FLIPPING MINI: Maybe you've done a backflip or two in your time, but were you ever driving a Mini Cooper at the time? Guerlain Chicherit, rally driver and freestyle skiier, was. He drove the highly modified Mini up a ramp like those used for a standard quarter pipe, did the backflip and landed as planned on a snow bank. Definitely don't try that one at home.
GETTING THE DROP: Sick of your windscreen fogging up? If we understood better how water droplets adhere to surfaces then perhaps we could do something about that. Researchers at MIT were able to adapt a scanning electron microscope to push and pull droplets across a surface with a tiny wire. They found that a key factor in determining whether a droplet sticks to the surface is the angle of the droplet's leading and trailing edges relative to the surface. They also found that surface texture is crucial to adhesion, and droplets stick more on a rough surface.
The researchers have now developed a mathematical system for precisely predicting droplet behaviour. Or maybe make windscreens with superhydrophobic coatings?
UP IN THE AIR: When you draw with a pen on paper you're applying ink in 2 dimensions. The 3Doodler is a different kind of pen. It resembles a soldering iron, but its heated tip extrudes 3mm ABS or PLA melted plastic so you can draw 3D shapes by lifting it up in the air. The pen weighs less than 200 grams and measures 180mm by 24mm. You may need a steady hand for this.
BRAIN BOX: Many of us spend all day looking at a computer screen, filling our heads with information, some of it useless. What say the computer could read our mind and adjust the information flow to suit our needs? A team at Tufts University are working on that. They've created a headset that beams infrared light into the wearer's prefrontal cortex. Some light is absorbed while the rest is reflected back. By measuring the reflected light the system can tell when the wearer is concentrating intently. When that data is matched to what's on the computer screen the system can make better predictions about what's useful and what's not. This kind of flow control could be specially useful for drivers or air traffic controllers. And employers.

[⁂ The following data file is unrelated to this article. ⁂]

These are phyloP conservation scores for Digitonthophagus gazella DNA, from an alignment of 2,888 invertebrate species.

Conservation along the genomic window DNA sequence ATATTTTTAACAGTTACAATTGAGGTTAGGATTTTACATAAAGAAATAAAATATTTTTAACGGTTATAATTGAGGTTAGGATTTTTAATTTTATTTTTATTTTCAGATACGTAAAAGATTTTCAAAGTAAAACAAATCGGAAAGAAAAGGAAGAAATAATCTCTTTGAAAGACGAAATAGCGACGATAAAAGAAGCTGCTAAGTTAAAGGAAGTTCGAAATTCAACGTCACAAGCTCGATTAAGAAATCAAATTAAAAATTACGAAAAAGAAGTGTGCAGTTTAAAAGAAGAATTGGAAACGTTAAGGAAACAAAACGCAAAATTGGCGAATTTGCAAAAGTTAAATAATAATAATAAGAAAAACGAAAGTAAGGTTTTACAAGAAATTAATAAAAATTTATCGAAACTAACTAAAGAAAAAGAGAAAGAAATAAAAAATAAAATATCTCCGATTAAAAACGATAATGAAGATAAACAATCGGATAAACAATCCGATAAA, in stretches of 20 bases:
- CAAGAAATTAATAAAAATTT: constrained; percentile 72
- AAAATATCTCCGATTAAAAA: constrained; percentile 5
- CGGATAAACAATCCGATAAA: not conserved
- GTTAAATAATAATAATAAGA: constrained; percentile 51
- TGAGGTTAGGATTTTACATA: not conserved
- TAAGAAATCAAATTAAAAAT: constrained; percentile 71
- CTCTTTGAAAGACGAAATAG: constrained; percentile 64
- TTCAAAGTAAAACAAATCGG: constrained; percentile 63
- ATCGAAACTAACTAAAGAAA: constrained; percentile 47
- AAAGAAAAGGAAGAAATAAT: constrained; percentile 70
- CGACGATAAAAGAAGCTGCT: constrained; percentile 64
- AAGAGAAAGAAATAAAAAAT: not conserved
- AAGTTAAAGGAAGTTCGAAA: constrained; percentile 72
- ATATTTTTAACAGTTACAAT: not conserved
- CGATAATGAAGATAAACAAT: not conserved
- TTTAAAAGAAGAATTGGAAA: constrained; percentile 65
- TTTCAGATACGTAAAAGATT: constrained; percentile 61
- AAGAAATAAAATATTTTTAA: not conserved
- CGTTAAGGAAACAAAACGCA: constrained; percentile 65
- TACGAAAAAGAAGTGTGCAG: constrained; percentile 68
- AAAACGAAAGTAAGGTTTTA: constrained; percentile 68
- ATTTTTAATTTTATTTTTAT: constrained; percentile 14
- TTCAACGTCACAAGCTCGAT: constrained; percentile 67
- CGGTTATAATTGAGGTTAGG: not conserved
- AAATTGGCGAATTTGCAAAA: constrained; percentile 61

FALLING ELECTRICITY: What do you do if you have an old open-pit mine lying around that you no longer need? Well, you could turn it into a hydroelectric energy scheme. In Ontario one power company has plans to use an abandoned open-pit iron ore mine for a pumped storage hydroelectric project. It would create a waterfall 5 times the height of Niagara Falls from the slag mountain to the mine pit below. At night the company would use cheap electricity to pump water up to a reservoir. Then releasing the water during the day would generate 400-megawatts of power they could sell at high prices. Buy low, sell high is a handy maxim.
Miraz Jordan, knowit.co.nz